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Just need some brownies now.

 

As my own children keep reminding me, this semester is nearly over. Soon the last projects and papers will be turned in, finals will be taken, grades will be calculated, and if I don’t get on it pretty quickly, no homemade brownies from super hip Aunt Sarah will have arrived.

And the trouble is I don’t have a good excuse. Because even if I were sending a care package to a niece or nephew mining for gold thousands of miles away in California, through the magic of the modern US Postal Service, I could get them their brownies in a couple of days. They’d probably even be relatively fresh.

It’s not that I haven’t thought about getting it done. I figured out when their respective spring breaks were so they wouldn’t receive goodies when they weren’t around to eat them. I’ve set aside appropriate sized boxes. I’ve made several batches of brownies (that were delicious).  And now it would seem I’ve even taken the time to blog about the fact that I haven’t yet put together packages and actually taken them to the post office.

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And now a few swift and brave young horsemen and I can be a super hip aunt.

 

So today I’m going to get it done.

Though the Pony Express was never financially successful and was halted after only about 18 months at the of the completion of the transcontinental telegraph (which was even less useful for shipping brownies), it did manage to transport more than 35,000 letters  across the nation. And if a bunch of guys on horseback can accomplish that, I can probably box up some brownies and drive across town to the post office. Because I’m a super hip aunt.

Famous First Words: Of All the Things They Could Have Said

Today marks the 140th anniversary of a momentous occasion in the history of human communication. March 10, 1876 was the day Alexander Graham Bell, the sort-of inventor of the telephone, uttered into his famous device, “Come here! I want to see you!” The man who heard those words from the next room was Thomas A. Watson.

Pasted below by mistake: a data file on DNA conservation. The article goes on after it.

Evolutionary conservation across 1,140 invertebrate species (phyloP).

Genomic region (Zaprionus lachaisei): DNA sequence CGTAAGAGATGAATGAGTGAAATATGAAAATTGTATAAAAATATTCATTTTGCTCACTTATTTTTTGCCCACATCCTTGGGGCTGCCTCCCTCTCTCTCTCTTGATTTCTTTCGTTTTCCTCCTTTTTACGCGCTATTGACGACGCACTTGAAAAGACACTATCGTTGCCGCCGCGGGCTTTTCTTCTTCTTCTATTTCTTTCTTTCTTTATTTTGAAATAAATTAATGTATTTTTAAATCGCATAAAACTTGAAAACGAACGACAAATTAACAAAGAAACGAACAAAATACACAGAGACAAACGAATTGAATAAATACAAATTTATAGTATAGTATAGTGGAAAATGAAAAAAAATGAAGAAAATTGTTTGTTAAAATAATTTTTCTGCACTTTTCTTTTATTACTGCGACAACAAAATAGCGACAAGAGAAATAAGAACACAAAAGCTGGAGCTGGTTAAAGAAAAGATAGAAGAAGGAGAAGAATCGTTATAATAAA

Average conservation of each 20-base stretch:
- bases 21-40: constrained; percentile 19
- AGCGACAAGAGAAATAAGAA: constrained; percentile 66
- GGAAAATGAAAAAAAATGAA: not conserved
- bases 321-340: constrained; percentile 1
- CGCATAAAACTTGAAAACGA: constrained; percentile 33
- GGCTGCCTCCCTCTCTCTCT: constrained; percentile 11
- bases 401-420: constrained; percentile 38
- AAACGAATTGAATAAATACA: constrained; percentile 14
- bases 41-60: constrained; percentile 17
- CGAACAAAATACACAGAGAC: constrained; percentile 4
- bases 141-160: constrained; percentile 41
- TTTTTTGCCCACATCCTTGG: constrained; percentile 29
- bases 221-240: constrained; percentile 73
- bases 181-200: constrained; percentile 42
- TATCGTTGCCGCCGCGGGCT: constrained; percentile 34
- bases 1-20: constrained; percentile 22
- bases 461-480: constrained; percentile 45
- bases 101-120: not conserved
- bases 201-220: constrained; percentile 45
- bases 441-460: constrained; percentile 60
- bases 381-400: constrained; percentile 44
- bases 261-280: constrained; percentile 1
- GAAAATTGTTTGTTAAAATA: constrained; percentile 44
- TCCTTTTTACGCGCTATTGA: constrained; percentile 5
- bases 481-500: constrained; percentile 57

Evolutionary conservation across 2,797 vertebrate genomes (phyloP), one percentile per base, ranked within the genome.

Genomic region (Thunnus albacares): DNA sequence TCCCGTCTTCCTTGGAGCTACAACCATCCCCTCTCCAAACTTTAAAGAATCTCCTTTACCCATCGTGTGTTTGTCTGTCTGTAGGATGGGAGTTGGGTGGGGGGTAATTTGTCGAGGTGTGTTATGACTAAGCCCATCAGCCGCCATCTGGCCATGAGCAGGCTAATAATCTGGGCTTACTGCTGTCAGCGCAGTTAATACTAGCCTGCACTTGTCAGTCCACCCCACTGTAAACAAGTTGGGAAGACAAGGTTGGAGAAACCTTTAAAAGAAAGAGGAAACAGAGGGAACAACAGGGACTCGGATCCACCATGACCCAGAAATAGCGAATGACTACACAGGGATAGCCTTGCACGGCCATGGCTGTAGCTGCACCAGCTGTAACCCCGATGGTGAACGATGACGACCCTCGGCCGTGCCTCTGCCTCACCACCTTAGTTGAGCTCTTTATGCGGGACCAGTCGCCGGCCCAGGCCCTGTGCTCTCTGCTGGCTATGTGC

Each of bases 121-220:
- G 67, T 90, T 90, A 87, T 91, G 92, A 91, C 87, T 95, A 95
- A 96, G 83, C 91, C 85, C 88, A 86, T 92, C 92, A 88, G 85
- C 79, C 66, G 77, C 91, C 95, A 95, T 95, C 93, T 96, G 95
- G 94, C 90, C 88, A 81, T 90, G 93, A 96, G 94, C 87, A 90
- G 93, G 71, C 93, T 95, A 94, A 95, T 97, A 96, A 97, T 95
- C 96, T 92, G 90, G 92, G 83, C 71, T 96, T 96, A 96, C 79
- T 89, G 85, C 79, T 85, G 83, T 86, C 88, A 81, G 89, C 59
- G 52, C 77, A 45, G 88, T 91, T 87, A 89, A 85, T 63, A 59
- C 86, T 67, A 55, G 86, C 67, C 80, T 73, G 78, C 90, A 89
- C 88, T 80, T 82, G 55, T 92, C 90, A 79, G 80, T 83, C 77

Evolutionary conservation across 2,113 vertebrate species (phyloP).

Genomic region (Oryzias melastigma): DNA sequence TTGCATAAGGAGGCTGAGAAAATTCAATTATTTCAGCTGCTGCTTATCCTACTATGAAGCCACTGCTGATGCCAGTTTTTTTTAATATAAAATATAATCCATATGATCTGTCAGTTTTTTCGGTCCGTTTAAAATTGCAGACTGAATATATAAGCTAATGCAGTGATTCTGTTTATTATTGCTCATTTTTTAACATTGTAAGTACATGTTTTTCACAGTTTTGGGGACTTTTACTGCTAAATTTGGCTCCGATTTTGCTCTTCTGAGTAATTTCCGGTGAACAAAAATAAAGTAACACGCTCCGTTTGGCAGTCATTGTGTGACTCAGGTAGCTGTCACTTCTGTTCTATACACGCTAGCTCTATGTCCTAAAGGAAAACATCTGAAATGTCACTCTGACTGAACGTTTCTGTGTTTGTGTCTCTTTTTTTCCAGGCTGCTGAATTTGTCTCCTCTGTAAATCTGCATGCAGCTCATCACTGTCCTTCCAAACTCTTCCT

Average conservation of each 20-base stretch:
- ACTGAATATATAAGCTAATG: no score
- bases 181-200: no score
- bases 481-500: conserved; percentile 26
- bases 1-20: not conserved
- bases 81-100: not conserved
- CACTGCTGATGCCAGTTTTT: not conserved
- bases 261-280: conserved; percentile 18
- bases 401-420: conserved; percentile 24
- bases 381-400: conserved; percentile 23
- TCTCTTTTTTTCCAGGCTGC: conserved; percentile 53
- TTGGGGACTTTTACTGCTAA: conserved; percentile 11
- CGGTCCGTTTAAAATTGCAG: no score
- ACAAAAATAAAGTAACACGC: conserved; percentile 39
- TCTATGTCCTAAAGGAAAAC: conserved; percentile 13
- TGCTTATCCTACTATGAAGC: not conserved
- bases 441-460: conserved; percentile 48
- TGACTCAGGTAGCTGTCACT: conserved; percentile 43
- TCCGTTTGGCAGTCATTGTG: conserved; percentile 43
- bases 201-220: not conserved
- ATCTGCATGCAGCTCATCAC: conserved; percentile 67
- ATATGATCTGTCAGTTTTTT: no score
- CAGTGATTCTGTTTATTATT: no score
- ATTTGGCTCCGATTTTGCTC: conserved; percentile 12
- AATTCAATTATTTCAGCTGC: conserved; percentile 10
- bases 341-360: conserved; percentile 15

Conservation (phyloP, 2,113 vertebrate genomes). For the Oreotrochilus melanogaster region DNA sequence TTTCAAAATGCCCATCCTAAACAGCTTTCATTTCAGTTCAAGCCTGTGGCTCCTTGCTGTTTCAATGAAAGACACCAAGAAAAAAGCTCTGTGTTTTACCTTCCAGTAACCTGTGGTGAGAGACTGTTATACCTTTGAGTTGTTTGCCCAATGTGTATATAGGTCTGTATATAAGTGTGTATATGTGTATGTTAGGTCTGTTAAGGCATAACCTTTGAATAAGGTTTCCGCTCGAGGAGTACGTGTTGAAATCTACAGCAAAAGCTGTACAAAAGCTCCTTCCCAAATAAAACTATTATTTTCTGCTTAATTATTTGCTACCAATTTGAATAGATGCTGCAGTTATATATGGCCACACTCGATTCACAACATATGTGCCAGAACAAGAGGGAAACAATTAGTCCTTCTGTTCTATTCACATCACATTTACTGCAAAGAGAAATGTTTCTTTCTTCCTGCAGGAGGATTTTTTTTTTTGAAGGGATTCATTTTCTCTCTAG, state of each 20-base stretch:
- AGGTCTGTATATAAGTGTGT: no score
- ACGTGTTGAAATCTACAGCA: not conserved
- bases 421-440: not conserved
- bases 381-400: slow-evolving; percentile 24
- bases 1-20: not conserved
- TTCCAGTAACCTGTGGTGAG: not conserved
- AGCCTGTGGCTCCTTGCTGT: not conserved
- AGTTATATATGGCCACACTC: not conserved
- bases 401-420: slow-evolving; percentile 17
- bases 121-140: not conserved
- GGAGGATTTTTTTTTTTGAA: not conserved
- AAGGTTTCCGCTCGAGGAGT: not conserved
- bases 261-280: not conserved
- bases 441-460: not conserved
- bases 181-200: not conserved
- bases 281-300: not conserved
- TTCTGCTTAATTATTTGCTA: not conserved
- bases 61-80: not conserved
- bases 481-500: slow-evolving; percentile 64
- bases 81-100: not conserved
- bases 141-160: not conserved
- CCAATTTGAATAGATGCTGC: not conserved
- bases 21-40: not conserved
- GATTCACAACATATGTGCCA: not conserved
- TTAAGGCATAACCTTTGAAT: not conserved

Actor_portraying_Alexander_Graham_Bell_in_an_AT&T_promotional_film_(1926)
This man is not a telephone inventor, but he once played the role of Alexander Graham Bell, who according to some historians, wasn’t either. Film commissioned by AT&T. (Early Office Museum.) [Public domain], via Wikimedia Commons
Though the message wasn’t glamorous, it was kind of genius. If Watson responded by ducking into the room, Bell would immediately know his message had been received and understood and they would know that they’d finally invented the device that would be sure to change the world.

Watson did receive the message, or at least close enough to it. He would later report that Bell had said, “Come here! I want you!” And of course, that’s how the children’s game of Telephone was invented.

Still, the world was sufficiently impressed. The well-connected Bell obtained a patent, edging out the claims of electrical engineer Elisha Gray and other telephone-like inventors who are each worthy of mention by a more thorough or trustworthy blog than this one.

But no matter where the somewhat controversial credit for the telephone’s invention should fall, there’s little question that Bell was responsible for launching it into commercial viability, maybe in part because he handled the pressure of those first words so beautifully. Because to me, that would be the most terrifying part of getting in on the invention of a communication method with the potential to take off.